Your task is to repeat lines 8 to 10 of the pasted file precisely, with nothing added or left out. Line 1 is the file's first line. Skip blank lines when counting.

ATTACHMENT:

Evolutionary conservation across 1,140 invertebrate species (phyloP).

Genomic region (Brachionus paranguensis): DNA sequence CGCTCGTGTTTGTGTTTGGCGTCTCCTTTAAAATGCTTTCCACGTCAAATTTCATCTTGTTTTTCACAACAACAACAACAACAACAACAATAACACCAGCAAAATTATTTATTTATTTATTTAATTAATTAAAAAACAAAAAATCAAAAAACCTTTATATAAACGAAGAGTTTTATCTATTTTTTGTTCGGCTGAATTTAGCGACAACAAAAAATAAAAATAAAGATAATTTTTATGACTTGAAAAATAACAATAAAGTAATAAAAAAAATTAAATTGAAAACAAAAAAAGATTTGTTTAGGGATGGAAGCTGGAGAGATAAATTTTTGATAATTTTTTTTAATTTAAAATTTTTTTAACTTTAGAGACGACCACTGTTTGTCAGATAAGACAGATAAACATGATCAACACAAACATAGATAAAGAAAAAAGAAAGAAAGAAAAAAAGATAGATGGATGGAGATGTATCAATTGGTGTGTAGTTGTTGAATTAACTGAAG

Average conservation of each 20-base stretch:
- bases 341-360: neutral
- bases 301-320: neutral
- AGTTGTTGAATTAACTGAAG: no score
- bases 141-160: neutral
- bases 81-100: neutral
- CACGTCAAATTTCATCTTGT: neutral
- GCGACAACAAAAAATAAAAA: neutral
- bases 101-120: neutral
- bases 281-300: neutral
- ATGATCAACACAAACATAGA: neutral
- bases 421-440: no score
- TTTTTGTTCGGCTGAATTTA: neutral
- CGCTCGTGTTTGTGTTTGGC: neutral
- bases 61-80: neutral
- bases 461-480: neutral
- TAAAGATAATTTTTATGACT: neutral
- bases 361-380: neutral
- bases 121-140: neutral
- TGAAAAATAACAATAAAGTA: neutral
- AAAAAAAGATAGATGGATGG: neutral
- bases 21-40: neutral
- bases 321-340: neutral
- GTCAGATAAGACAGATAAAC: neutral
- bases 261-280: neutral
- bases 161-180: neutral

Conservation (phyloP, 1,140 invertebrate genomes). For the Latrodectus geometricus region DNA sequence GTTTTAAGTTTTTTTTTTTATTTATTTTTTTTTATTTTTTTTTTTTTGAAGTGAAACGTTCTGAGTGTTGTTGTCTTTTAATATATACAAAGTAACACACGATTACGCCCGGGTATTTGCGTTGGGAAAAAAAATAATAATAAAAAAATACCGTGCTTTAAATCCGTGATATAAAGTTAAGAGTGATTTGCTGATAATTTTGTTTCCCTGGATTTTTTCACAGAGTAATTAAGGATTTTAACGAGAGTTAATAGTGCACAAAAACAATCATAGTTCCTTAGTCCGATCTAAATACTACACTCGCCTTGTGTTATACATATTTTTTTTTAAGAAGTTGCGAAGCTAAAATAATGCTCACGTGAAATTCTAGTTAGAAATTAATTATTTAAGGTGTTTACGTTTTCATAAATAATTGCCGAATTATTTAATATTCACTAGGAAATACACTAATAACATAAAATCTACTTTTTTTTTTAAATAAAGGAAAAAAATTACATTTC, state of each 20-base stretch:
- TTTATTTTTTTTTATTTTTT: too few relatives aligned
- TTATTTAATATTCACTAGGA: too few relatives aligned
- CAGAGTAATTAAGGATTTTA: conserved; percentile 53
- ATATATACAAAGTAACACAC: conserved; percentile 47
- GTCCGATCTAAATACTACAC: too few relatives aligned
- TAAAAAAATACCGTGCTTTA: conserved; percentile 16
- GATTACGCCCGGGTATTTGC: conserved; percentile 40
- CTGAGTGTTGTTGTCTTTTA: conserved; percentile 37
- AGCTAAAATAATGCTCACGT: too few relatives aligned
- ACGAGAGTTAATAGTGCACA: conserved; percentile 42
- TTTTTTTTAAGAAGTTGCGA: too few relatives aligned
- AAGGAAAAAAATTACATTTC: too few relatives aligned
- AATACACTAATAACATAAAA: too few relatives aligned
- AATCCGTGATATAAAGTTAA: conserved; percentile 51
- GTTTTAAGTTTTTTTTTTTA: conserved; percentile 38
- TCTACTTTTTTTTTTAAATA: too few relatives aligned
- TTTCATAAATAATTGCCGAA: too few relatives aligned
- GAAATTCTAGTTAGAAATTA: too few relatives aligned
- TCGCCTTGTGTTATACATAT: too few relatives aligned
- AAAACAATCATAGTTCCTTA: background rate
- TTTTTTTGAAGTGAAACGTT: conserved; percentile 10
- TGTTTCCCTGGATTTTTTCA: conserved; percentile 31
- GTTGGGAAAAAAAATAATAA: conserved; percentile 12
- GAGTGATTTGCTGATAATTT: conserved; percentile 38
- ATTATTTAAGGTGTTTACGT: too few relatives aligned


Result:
- bases 81-100: neutral
- CACGTCAAATTTCATCTTGT: neutral
- GCGACAACAAAAAATAAAAA: neutral